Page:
On a recent trip to the magical, chaotic concrete jungle of New York City, Joy and I had the privilege of taking in two Broadway shows.
First, and the reason we were there, was to see “To Kill A Mockingbird,” Harper Lee’s Pulitzer Prize winning story that was turned into a play by the brilliant Aaron Sorkin.
Second was the total surprise that we kind of happened upon, “Dear Evan Hansen,” a musical about, well, just about everything having to do with life: growing up, adolescence, friendship, parenting, anxiety, depression, suicide, class issues, the Internet, abandonment, reconciliation, loss and love.
As we course our way through the wild and unruly maze of parenting together, as we revel and wrestle with the ever-changing landscape of our children’s minds and moods, Joy and I encountered this story at the perfect time.
“Dear Evan Hansen” tells the story of a high school senior with severe social anxiety and experiences of having been bullied who, through an innocent misunderstanding and a subsequent lie told to give the illusion of belonging, becomes entangled in the tragic aftermath of a complicated classmate’s suicide. Although the plot centers around Hansen, his uncertain high school world, and his desperate desire to be understood, the theme of parenthood is also a central focus of the show.
It begins like this:
“Does anybody have a map? Anybody maybe happen to know how to do this? I don’t know if you can tell. But this is me just pretending to know. I need a clue. ‘Cause the scary truth is I’m flying blind. And I’m making this up as I go.”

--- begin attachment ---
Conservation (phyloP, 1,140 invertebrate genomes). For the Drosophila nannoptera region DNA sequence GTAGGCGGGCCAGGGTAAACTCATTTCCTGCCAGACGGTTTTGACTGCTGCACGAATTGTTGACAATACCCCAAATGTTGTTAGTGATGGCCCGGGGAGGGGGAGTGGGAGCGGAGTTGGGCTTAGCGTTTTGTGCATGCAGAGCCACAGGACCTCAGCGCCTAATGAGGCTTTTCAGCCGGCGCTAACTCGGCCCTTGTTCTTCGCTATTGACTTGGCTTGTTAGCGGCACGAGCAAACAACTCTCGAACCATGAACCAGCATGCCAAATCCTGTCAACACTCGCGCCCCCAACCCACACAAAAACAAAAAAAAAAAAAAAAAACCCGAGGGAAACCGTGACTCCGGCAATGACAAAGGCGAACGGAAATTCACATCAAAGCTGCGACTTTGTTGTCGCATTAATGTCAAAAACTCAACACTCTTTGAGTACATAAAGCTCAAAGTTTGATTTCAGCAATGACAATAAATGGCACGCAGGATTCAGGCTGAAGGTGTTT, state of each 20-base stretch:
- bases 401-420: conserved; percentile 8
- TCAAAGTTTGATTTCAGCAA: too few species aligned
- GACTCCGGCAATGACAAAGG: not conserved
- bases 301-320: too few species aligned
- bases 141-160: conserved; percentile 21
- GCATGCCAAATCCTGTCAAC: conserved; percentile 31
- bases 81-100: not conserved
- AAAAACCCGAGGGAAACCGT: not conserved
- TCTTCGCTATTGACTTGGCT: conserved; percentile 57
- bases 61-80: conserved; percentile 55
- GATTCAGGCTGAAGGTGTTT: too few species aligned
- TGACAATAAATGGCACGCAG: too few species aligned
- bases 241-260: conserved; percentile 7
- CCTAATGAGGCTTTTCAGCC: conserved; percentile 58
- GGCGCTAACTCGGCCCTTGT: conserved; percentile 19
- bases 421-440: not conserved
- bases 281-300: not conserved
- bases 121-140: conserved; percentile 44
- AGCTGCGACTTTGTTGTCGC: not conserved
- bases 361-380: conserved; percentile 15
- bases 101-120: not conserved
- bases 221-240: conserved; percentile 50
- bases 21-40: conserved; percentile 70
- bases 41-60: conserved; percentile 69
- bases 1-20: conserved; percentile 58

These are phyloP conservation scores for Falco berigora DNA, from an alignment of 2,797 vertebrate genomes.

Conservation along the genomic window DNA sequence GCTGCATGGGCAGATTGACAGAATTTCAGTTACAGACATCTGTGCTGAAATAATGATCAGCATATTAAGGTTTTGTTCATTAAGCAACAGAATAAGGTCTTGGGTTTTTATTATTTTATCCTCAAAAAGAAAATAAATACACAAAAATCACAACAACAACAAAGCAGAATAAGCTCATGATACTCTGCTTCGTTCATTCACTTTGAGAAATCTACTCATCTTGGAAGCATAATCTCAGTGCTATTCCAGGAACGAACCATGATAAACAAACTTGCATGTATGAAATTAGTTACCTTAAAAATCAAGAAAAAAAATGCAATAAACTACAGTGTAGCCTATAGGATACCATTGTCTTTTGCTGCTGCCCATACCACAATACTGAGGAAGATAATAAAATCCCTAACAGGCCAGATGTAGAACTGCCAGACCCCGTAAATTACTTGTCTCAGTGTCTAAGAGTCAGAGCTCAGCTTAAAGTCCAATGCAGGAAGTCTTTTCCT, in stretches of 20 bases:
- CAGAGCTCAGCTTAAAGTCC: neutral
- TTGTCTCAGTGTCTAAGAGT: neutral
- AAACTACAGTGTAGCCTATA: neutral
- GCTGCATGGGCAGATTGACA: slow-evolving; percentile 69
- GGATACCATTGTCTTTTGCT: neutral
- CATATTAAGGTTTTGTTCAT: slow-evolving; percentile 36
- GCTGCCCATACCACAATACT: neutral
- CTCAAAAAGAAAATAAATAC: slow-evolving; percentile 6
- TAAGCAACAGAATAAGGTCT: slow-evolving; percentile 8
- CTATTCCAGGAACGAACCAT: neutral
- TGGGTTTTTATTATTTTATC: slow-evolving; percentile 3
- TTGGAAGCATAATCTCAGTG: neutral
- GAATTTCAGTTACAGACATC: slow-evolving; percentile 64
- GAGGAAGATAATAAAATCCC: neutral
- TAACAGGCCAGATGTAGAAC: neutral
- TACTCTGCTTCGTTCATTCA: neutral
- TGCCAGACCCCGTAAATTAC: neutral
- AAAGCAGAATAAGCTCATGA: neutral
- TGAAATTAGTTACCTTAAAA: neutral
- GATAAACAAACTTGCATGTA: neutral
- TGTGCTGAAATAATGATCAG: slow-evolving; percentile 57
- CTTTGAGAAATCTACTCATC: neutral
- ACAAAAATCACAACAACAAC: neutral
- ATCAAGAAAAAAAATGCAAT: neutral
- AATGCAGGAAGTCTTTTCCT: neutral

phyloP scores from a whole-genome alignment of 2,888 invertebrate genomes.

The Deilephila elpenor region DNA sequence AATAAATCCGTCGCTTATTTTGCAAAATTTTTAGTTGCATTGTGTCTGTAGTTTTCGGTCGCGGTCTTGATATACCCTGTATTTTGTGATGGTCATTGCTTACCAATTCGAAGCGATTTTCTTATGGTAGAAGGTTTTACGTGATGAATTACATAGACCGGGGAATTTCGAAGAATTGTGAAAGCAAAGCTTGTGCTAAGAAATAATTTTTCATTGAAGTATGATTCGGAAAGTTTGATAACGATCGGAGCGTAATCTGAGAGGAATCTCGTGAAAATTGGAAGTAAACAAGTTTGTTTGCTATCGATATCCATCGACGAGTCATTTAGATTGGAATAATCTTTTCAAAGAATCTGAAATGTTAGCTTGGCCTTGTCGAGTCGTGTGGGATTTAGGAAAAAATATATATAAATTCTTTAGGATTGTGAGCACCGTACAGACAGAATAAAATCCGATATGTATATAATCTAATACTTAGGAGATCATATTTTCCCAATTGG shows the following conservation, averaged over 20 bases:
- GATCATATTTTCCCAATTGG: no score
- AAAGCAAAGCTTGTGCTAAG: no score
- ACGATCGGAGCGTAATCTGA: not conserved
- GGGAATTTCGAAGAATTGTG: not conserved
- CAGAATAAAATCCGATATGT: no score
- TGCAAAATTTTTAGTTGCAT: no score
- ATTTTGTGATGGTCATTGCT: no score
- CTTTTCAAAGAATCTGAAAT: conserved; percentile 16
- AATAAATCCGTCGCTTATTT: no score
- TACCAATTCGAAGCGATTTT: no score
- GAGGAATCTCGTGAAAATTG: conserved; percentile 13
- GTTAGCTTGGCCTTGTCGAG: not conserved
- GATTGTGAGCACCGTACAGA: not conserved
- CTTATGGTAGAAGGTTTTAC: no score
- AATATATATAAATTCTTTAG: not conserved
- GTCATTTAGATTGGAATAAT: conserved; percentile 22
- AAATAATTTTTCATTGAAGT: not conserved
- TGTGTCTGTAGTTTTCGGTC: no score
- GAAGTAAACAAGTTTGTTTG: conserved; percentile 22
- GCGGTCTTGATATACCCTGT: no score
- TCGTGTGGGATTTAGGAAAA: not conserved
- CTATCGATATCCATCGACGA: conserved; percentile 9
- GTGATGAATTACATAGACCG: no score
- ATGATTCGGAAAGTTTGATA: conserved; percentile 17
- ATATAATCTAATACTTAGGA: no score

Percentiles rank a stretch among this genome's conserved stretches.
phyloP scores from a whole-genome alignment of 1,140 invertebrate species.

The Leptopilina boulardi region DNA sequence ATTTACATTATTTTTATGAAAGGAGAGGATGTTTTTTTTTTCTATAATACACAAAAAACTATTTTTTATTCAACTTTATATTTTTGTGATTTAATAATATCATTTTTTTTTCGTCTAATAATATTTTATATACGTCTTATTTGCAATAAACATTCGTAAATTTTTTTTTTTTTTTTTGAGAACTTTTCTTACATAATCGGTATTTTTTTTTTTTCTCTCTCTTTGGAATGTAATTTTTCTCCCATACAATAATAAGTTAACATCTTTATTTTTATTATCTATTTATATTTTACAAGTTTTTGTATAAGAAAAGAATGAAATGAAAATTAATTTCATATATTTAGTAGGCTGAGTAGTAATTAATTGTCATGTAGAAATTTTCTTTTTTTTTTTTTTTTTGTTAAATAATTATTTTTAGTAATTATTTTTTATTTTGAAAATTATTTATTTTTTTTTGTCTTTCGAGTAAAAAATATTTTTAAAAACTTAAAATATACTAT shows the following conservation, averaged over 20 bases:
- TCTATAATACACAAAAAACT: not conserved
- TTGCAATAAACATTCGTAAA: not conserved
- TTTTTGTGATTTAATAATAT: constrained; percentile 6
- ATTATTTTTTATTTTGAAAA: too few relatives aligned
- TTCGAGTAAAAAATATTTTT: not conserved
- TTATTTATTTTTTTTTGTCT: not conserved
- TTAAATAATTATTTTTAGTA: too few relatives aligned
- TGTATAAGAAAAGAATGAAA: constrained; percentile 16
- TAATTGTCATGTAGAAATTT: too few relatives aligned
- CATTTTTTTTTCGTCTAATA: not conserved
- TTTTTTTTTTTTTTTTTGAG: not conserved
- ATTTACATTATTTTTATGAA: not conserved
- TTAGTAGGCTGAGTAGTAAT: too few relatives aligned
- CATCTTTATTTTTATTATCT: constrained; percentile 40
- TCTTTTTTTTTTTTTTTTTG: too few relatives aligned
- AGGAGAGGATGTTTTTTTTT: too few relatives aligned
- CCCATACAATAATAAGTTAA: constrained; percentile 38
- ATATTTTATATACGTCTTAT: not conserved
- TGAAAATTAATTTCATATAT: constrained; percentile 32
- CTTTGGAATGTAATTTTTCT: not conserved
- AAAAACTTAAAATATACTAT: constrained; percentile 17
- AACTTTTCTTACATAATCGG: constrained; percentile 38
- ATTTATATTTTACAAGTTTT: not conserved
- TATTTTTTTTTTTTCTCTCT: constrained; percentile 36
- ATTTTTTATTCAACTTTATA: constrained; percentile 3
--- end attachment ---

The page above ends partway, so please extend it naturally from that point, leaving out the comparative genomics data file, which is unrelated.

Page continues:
These are some of the crushingly accurate descriptions of the mystery of parenting as illustrated in the opening song. It is sung by two mothers in two very different circumstances who are trying to connect with their teenage sons.
It has been said that this opening number functions as a kind of “parenting anthem,” which is why it is still ringing in my ears as I myself work with my wife every day to connect with our girls, each of them facing struggles and trying to brave their way through their particular age and circumstance.
Some days, like your own, are better than others. Needless to say, I cried my way through the whole show.
Why was it so moving to me?
Because, in part, like the parents depicted, I, too, must often admit that I have no idea what I’m doing. I have read the books, had the conversations, sought the wisdom of others, and I still find myself struggling daily with knowing how sometimes to connect, to attend to, and to love well enough these incredible girls of ours.
The obvious but slithery truth is, when babies become children, and children become teenagers, they change, and those changes outpace our ability to adjust, accommodate, and accept them.
Their desires, their communication patterns, their willingness to listen and to share all wax and wane with such varying degrees of “normalcy” that it can leave our heads spinning, wondering how in the world this happened so fast, and what do we do now?
We can read and learn about our children’s predictable milestones, feeding issues, sleeping problems and other things average children will suffer through. But that only goes so far.
Because there is no such thing as “the average child.”
Every child, like every adult, family and life, is made up of differences in personality, background, family system, and challenges.
There is no way to expect everything that a child’s life will throw at you. And those unexpected things are what force us to stumble and fall sometimes.
Our job as parents is to keep getting up. To keep reaching out. To never stop trying to connect. To never stop trying to communicate.